A delegation of U.S. religious leaders visiting Cuba has asked for access to an American man imprisoned for bringing restricted communications equipment to the island, a leading clerical official said Tuesday.
The 15-member delegation is still awaiting word on whether they will be allowed to visit Maryland man Alan Gross, said Michael Kinnamon, general secretary of the New York-based National Council of Churches, an umbrella group of U.S. Protestant and Orthodox Christian denominations.
"We're concerned about Mr. Gross and we hope to be able to meet with him" before the group leaves Friday, Kinnamon said.
Saturday will mark two years since Gross, 62, was arrested in Cuba while working as a subcontractor on a democracy-building project financed by the U.S. Agency for International Development.
Earlier this year he was convicted of crimes against the state and sentenced to 15 years in prison. The government of President Raul Castro says such projects violate Cuba's national sovereignty and are attempts at regime change.
Gross, who has said he was setting up Internet for Cuba's small Jewish community, denies any intention to harm the country and called himself a "trusting fool" who was "duped," according to court testimony released by his lawyer.
On Monday his wife, Judy, said Gross had sought reassurance that what he was doing was legal, but was told by his company not to ask Cuban officials.
Several visiting American dignitaries have been allowed to visit Gross this year, including former President Jimmy Carter, a delegation of U.S. women leaders and a Washington-area rabbi. Judy Gross also visited her husband earlier this month for the third time since his arrest.
She said Gross has lost more than 100 pounds (45 kilos) in custody, while arthritis now makes it difficult for him to walk.
Speculation that he might be freed on humanitarian grounds has not turned into anything concrete, and talk of a possible swap for five Cuban intelligence agents in the United States has so far been just that.
In September, former New Mexico Gov. Bill Richardson visited Cuba and told reporters he had been invited to negotiate Gross' release. But Richardson's efforts collapsed into an exchange of recriminations, with him calling Gross a "hostage" and Cuban officials accusing him of trying to blackmail them.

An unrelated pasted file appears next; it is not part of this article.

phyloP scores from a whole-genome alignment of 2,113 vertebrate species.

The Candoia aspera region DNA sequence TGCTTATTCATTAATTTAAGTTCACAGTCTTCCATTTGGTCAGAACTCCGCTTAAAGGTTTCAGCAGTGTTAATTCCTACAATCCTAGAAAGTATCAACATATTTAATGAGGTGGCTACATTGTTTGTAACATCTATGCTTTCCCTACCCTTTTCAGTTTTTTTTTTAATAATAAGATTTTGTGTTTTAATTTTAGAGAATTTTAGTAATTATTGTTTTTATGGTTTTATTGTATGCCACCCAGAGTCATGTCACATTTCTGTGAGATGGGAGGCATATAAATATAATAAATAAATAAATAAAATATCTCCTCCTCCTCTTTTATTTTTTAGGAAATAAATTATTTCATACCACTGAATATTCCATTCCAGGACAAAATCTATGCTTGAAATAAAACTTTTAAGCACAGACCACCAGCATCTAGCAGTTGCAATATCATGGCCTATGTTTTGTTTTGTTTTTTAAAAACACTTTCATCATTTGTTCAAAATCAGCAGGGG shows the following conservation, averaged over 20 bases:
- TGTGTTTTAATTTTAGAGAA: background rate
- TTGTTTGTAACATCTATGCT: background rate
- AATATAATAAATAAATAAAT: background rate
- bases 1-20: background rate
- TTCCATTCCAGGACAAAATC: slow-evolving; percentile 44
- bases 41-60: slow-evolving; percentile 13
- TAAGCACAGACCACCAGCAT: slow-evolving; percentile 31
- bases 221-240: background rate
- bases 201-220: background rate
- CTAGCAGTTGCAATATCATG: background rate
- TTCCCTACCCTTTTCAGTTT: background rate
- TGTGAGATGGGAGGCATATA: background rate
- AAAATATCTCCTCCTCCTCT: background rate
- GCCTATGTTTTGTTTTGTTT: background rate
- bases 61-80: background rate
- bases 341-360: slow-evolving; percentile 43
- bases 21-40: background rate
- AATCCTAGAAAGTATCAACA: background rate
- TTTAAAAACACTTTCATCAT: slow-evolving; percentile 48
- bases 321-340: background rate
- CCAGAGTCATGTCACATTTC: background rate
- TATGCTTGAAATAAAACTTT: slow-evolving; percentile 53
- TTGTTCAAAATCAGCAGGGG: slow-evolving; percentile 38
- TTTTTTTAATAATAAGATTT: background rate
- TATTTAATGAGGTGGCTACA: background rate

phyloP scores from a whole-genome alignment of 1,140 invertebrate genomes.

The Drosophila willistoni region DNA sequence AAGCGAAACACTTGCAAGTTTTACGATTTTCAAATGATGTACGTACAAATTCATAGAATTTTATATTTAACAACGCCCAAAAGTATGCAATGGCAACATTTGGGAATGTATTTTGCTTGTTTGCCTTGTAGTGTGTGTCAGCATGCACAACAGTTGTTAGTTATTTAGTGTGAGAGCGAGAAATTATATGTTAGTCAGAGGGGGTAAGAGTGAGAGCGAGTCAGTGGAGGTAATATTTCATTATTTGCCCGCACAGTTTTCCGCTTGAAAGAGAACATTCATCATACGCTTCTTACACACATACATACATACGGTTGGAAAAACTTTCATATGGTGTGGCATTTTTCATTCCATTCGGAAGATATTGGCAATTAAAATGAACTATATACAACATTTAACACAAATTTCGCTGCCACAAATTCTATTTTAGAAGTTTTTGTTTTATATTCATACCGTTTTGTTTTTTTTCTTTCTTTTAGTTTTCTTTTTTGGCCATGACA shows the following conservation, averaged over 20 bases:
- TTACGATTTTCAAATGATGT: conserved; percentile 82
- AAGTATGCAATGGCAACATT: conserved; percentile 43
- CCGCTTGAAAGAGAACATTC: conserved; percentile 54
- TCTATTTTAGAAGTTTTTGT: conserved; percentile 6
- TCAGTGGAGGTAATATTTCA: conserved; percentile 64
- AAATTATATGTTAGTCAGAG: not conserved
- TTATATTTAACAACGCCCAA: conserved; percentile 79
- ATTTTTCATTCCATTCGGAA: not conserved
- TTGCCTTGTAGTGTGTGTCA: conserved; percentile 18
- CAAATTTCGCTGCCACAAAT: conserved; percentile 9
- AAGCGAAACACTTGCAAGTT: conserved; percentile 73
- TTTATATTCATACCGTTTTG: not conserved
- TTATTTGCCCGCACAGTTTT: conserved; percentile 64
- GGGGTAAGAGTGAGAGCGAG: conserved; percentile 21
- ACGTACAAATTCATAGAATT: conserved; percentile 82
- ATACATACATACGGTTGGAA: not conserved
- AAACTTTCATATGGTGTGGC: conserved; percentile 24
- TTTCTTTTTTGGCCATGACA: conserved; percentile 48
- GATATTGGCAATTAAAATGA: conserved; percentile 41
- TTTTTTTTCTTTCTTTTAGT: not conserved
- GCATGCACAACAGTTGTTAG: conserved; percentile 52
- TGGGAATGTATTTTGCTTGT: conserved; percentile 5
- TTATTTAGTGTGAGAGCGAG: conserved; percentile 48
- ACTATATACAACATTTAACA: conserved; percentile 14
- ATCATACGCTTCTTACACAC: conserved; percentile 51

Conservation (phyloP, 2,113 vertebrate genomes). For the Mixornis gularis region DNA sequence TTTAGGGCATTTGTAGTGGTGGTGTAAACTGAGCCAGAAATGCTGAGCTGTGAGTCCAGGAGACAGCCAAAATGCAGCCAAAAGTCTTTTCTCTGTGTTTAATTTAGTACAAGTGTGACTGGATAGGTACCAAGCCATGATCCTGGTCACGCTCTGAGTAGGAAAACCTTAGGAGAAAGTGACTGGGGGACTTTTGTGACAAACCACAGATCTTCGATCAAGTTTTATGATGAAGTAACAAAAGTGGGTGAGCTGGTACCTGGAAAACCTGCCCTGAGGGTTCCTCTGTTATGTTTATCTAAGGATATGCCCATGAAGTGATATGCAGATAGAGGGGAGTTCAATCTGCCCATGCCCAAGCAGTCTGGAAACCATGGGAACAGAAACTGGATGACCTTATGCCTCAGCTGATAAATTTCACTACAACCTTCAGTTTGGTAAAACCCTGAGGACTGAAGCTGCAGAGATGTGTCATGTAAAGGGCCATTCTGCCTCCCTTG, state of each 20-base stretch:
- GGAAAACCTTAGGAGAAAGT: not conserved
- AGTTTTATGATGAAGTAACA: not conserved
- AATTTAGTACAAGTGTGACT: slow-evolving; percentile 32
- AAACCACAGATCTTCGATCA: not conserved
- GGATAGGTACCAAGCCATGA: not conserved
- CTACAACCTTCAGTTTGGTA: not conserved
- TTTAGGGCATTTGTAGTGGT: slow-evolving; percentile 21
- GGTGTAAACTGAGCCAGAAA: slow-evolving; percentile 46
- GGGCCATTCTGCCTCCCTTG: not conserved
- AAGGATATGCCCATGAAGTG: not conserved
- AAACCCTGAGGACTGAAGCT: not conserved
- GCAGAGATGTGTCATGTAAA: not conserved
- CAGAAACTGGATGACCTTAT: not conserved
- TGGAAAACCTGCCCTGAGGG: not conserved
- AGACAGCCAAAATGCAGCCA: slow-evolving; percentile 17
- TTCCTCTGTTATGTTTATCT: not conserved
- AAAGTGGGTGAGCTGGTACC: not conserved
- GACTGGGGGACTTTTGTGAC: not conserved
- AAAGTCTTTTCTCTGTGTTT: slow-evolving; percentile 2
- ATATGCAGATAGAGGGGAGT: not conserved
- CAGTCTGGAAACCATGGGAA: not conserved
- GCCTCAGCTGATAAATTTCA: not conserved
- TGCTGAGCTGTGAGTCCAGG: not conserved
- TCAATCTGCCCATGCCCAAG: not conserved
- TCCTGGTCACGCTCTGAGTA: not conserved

Kinnamon said Tuesday that his group would be very welcoming of a humanitarian release. As have other Cuban and U.S. officials, he downplayed the likelihood of a prisoner exchange involving the so-called Cuban Five, who were convicted of espionage but maintain they were only monitoring virulently anti-Castro exile groups in Florida.
"We don't see these as situations that we want to link with one another," Kinnamon said. "That is, the Cuban Five is a major issue in itself. ... We also are very concerned about that."
The Council has called on the U.S. government to review the men's lengthy prison sentences, he added.
Kinnamon's delegation also was waiting to hear whether it would be granted time with President Castro. They did meet with parliament chief Ricardo Alarcon, Foreign Minister Bruno Rodriguez and U.S. medical students on the island.
About 120 Americans are on scholarship at Cuba's Latin American School of Medical Sciences, which is currently educating some 11,000 low-income students from 93 nations.
Kinnamon said his organization has opposed the U.S. economic embargo against Cuba for many years and called for a thaw in relations between the Cold War foes, which have been even icier after Gross' arrest.
"We want to call attention to the importance of normal relations between our countries," Kinnamon said, "and we think high-level church leaders will be one good way to do that."
Kinnamon, who gave a Thanksgiving Day sermon in Matanzas province last week, recently announced that he would step down as general secretary of the National Council of Churches but remains in the post during a transition period.
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